Dearth of depression treatment

If you’re feeling down and out but struggling to get through
it on your own, you’re not alone.

A large new survey has found that only half of those in the
United States with depression
are receiving any sort of treatment for the condition—many because they have
not been formally diagnosed.

For the study,
which appears in the January issue of Archives
of General Psychiatry,
researchers assessed nearly 16,000 people to study
how commonly depression occurs in the United States and what kinds of treatment
people with the disorder receive. Because the participants were carefully
selected from three large national surveys instead of from hospital records,
the survey represents a snapshot of the U.S. population as a whole, the
scientists say.

“We can talk about population estimates for the whole of the
U.S. Ours is a cross-sectional, nationally representative sample,” says lead
author Hector
González
, an assistant professor of family medicine and public health
sciences at Wayne State University in Detroit. “That’s the beauty of our
study.”

Approximately 9 percent of the participants either met the
criteria for depression or had met them sometime within the past 12 months. Of
those with depression, only half had received any treatment for the condition
and only one-fifth had received treatment that conformed to the American Psychological Association’s recommended
guidelines.

Because the survey team assessed each person independently
for depression based on data and interviews, those numbers include many people
who have not been officially diagnosed by a physician, González says. He does
not have firm numbers on how many people that might be but expects they
represent a significant proportion of the U.S. population.

If the sample is indeed representative, then the country holds
roughly 14 million untreated residents. People with untreated depression are
not only in danger of jeopardizing their jobs, personal relationships, and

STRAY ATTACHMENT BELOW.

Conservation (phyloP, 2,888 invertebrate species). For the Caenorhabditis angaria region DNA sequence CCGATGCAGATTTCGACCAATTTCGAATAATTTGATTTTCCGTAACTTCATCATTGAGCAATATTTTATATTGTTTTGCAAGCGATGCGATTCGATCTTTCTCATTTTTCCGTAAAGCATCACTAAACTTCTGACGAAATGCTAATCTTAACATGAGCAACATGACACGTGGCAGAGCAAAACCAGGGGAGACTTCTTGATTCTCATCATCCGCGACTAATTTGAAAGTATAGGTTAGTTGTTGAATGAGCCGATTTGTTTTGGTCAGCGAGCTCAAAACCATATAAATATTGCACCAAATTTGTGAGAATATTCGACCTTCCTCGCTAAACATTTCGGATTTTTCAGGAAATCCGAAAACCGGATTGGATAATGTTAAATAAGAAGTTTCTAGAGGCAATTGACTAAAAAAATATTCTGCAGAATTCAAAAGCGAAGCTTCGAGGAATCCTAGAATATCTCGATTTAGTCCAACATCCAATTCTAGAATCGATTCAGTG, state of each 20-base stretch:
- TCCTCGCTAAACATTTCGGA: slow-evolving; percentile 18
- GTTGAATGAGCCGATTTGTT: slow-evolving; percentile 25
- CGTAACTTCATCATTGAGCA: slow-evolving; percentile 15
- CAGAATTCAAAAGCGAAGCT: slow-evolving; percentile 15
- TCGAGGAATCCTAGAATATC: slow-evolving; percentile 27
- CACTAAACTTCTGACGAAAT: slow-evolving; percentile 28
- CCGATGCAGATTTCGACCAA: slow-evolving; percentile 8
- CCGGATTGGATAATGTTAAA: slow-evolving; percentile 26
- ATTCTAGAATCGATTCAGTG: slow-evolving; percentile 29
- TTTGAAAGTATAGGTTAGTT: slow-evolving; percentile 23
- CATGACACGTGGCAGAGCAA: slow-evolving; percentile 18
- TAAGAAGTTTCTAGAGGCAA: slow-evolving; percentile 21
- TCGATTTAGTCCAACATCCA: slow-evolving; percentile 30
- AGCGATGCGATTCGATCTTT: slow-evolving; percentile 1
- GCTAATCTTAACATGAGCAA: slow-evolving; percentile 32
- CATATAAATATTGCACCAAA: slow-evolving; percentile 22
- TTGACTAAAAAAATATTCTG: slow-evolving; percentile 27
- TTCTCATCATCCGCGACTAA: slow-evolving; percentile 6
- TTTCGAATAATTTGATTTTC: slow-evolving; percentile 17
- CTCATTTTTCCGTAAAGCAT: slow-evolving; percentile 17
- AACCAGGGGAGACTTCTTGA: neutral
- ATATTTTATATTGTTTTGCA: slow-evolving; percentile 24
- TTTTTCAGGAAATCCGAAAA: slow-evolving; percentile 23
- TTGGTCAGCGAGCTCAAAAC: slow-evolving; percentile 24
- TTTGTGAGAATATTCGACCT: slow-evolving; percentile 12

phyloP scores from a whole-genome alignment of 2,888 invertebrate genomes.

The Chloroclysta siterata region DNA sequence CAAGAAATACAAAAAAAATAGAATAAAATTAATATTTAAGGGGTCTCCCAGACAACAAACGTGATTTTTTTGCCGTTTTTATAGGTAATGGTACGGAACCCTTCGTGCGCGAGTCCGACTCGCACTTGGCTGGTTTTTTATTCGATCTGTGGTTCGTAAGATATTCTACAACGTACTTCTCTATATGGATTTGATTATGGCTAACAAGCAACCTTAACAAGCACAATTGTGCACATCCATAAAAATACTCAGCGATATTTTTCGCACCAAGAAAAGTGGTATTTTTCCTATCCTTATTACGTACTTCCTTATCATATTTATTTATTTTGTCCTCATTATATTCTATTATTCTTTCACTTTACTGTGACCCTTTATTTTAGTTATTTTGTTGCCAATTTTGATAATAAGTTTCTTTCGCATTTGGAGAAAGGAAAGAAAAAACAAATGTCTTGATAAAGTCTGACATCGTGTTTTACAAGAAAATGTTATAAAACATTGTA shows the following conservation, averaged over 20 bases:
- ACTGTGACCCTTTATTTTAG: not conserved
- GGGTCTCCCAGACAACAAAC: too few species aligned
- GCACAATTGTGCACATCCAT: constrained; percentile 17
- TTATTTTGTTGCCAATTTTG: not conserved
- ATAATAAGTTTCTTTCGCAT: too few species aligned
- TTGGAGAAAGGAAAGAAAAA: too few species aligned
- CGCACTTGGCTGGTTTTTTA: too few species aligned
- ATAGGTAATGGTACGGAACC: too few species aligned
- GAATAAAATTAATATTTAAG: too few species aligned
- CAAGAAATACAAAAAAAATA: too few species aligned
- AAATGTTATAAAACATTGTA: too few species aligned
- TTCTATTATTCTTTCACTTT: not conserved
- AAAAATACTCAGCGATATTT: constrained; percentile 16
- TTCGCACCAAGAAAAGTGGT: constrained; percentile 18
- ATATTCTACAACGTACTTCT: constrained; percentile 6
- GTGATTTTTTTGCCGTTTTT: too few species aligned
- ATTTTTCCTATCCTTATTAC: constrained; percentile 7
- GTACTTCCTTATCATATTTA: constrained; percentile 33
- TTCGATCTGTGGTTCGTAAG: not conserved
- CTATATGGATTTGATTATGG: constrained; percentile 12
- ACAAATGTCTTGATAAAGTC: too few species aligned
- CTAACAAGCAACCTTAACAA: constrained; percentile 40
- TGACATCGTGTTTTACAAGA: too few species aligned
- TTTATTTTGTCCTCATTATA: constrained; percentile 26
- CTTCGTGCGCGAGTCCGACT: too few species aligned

general health, but many also have an increased risk of harming or killing
themselves. According to the Dana Guide to Brain
Health
, approximately 20 percent of depressed people will make a suicide
attempt and around 6 percent will ultimately succeed.

The survey also found that therapy is used to treat
depression more often than drugs. Although the study didn’t directly address
the reasons, one cause for the disparity might be that antidepressants seem to
work only for those patients with the most severe cases of depression. A study released
yesterday
in the Journal of the
American Medical Association
found that for mild to moderate cases of
depression, drug treatment was similar to treatment with a placebo pill. “Only
15 percent of people in the U.S. with depression have very severe depression,” González
says. “So 85 percent don’t respond to antidepressants better than placebo.”
This doesn’t mean that the drugs have lost favor, though, he adds; half of the
antidepressant prescriptions doctors now write are for conditions other than
depression.

The scientists also looked at whether incidence and
treatments differed among particular ethnic subgroups. While overall rates of
depression were similar to the national average among all groups, González
says, African and Mexican Americans had a notably reduced chance to receive
both any care at all and the recommended treatment.

The scientists plan to use their results and additional data
to see what kinds of treatments are most effective against depression.
“Depression is a leading cause of disability worldwide,” González says. “We
think we can help meet the health needs of Americans and others, by seeing how
well these people are supported.”

—Aalok Mehta

%d bloggers like this: